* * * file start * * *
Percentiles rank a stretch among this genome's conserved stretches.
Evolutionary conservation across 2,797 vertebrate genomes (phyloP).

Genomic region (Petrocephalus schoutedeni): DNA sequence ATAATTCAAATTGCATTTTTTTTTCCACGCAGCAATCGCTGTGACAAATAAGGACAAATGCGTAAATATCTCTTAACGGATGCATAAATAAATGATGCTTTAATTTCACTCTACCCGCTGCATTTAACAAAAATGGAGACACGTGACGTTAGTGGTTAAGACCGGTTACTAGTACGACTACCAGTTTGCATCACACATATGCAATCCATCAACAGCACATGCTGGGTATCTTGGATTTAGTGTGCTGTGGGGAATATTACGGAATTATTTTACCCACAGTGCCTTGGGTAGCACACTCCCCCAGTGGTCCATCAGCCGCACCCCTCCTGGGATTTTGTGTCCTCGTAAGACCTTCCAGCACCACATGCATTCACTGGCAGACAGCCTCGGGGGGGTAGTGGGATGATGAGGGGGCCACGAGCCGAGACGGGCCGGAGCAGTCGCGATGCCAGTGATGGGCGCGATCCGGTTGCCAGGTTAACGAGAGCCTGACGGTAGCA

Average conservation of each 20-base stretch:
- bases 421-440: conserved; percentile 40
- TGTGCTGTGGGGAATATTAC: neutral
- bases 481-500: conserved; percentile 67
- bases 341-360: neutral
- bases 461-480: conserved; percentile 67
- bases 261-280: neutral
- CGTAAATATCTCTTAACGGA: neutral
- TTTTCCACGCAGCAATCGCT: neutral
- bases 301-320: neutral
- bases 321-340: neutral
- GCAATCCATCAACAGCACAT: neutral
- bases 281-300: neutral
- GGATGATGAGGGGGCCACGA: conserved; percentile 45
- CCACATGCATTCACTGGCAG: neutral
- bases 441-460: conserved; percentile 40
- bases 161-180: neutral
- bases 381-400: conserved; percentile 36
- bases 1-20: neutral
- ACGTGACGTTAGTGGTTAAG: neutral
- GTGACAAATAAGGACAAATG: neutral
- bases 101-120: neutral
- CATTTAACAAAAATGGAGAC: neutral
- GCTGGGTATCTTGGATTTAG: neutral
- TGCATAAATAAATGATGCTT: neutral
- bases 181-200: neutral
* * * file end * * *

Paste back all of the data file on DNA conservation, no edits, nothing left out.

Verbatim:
Percentiles rank a stretch among this genome's conserved stretches.
Evolutionary conservation across 2,797 vertebrate genomes (phyloP).

Genomic region (Petrocephalus schoutedeni): DNA sequence ATAATTCAAATTGCATTTTTTTTTCCACGCAGCAATCGCTGTGACAAATAAGGACAAATGCGTAAATATCTCTTAACGGATGCATAAATAAATGATGCTTTAATTTCACTCTACCCGCTGCATTTAACAAAAATGGAGACACGTGACGTTAGTGGTTAAGACCGGTTACTAGTACGACTACCAGTTTGCATCACACATATGCAATCCATCAACAGCACATGCTGGGTATCTTGGATTTAGTGTGCTGTGGGGAATATTACGGAATTATTTTACCCACAGTGCCTTGGGTAGCACACTCCCCCAGTGGTCCATCAGCCGCACCCCTCCTGGGATTTTGTGTCCTCGTAAGACCTTCCAGCACCACATGCATTCACTGGCAGACAGCCTCGGGGGGGTAGTGGGATGATGAGGGGGCCACGAGCCGAGACGGGCCGGAGCAGTCGCGATGCCAGTGATGGGCGCGATCCGGTTGCCAGGTTAACGAGAGCCTGACGGTAGCA

Average conservation of each 20-base stretch:
- bases 421-440: conserved; percentile 40
- TGTGCTGTGGGGAATATTAC: neutral
- bases 481-500: conserved; percentile 67
- bases 341-360: neutral
- bases 461-480: conserved; percentile 67
- bases 261-280: neutral
- CGTAAATATCTCTTAACGGA: neutral
- TTTTCCACGCAGCAATCGCT: neutral
- bases 301-320: neutral
- bases 321-340: neutral
- GCAATCCATCAACAGCACAT: neutral
- bases 281-300: neutral
- GGATGATGAGGGGGCCACGA: conserved; percentile 45
- CCACATGCATTCACTGGCAG: neutral
- bases 441-460: conserved; percentile 40
- bases 161-180: neutral
- bases 381-400: conserved; percentile 36
- bases 1-20: neutral
- ACGTGACGTTAGTGGTTAAG: neutral
- GTGACAAATAAGGACAAATG: neutral
- bases 101-120: neutral
- CATTTAACAAAAATGGAGAC: neutral
- GCTGGGTATCTTGGATTTAG: neutral
- TGCATAAATAAATGATGCTT: neutral
- bases 181-200: neutral